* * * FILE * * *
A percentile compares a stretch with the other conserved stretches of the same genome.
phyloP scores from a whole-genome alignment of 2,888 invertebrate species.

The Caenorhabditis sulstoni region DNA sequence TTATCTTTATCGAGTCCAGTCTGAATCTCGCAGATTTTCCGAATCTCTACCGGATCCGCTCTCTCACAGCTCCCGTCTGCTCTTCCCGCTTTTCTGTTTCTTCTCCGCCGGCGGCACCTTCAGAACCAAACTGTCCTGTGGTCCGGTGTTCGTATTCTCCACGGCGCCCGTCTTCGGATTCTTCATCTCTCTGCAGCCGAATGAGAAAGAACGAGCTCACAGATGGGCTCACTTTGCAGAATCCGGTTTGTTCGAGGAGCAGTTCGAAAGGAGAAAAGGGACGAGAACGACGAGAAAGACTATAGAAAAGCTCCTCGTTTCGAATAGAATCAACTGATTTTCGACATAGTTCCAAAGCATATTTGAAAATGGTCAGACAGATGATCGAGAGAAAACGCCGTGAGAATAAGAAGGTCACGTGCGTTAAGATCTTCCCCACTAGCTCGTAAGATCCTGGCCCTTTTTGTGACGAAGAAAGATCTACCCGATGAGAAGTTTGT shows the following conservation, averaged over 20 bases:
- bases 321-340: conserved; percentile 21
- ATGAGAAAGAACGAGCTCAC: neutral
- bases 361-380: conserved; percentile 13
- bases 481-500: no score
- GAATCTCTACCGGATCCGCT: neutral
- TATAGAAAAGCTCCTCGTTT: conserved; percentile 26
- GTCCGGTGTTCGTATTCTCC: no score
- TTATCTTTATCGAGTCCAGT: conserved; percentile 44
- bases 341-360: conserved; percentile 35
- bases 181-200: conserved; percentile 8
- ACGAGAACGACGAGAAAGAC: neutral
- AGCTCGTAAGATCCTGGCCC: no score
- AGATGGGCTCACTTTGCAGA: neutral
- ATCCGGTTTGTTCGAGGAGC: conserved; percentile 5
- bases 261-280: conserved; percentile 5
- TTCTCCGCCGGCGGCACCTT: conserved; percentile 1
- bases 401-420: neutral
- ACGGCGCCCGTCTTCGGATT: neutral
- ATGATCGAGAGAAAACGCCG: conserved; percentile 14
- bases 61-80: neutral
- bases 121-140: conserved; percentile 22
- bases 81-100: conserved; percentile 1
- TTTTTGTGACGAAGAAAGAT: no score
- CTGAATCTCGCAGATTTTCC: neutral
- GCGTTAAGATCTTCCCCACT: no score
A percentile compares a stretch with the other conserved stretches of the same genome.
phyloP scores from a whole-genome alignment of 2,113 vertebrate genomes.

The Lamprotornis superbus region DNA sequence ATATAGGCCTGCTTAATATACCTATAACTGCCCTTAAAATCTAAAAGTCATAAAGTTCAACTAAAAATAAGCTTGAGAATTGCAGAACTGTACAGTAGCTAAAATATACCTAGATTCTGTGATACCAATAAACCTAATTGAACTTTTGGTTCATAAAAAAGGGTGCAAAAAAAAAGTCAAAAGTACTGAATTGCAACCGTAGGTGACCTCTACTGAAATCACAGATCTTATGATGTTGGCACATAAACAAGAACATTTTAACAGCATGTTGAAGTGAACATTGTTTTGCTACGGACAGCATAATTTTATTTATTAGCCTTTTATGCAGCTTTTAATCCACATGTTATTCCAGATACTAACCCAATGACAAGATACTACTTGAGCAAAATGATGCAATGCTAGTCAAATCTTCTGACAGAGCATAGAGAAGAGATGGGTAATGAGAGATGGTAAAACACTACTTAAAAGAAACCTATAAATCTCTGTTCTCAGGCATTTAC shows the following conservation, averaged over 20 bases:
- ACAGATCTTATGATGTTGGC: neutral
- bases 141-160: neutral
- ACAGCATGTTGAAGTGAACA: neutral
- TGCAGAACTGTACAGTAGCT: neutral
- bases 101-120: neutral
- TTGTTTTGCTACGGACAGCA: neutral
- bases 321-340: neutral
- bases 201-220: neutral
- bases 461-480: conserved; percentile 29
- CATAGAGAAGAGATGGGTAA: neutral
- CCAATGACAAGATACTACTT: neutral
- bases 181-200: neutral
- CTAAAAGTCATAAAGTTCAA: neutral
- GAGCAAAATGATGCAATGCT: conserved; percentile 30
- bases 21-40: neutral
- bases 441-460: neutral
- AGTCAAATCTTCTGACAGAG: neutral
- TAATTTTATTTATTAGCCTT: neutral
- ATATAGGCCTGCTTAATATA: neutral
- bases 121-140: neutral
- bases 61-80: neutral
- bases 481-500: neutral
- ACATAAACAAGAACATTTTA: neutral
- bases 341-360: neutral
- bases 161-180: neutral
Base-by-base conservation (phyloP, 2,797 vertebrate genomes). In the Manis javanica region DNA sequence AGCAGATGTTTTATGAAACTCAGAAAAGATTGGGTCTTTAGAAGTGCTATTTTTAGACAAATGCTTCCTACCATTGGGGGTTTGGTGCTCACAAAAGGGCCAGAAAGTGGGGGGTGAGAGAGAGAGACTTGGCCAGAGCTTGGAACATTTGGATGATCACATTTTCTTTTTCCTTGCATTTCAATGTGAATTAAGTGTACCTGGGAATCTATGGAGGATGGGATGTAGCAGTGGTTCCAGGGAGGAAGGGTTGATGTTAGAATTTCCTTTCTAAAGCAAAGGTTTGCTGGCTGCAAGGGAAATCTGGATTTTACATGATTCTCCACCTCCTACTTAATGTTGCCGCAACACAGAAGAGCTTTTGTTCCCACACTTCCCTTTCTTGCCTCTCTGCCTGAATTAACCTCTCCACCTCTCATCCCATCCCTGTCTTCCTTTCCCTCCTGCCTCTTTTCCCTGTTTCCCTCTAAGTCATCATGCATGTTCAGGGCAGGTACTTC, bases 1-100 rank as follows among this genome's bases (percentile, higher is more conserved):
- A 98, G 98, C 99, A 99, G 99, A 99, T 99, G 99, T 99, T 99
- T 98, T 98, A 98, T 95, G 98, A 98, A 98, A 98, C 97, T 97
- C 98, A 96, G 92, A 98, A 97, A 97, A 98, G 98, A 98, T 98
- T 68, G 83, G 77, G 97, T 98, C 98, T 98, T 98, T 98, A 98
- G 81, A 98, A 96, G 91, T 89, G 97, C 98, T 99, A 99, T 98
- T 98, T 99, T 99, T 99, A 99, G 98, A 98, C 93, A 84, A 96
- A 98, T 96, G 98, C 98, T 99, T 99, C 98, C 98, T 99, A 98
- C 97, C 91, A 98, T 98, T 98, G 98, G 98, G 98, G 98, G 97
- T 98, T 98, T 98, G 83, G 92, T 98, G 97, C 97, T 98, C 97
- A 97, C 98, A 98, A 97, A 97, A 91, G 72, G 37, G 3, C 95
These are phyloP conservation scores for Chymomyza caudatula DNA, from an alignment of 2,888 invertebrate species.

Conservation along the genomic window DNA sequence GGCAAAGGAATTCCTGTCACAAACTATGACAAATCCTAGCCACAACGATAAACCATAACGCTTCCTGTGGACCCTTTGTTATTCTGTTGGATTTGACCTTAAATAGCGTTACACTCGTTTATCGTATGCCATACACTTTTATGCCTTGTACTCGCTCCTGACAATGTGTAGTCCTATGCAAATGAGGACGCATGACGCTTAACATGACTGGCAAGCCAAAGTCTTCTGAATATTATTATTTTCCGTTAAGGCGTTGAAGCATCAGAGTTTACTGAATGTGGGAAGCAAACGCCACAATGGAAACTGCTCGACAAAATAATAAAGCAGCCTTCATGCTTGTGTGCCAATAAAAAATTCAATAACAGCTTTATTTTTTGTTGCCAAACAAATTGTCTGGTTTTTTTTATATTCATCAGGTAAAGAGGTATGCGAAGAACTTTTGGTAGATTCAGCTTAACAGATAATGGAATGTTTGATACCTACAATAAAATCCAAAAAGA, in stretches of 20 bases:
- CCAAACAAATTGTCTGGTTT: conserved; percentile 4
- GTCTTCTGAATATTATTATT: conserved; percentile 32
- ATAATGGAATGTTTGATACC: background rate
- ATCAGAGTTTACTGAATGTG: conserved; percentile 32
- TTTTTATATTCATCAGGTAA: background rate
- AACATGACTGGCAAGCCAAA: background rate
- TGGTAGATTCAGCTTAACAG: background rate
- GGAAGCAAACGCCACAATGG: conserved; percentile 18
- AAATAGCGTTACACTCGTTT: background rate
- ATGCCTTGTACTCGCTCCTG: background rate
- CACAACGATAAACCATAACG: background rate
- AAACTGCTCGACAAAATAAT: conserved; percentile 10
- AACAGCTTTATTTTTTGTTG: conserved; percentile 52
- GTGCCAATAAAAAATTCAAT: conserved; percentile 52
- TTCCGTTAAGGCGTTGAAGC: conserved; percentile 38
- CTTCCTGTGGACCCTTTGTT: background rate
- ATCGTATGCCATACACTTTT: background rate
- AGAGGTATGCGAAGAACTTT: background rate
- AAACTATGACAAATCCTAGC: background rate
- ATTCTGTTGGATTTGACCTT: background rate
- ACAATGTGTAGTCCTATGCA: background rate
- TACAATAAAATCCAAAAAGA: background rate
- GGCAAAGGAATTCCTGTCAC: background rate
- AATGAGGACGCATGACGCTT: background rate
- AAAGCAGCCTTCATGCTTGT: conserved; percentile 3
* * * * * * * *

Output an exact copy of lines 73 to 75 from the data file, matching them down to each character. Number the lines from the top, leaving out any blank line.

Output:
- ATCAGAGTTTACTGAATGTG: conserved; percentile 32
- TTTTTATATTCATCAGGTAA: background rate
- AACATGACTGGCAAGCCAAA: background rate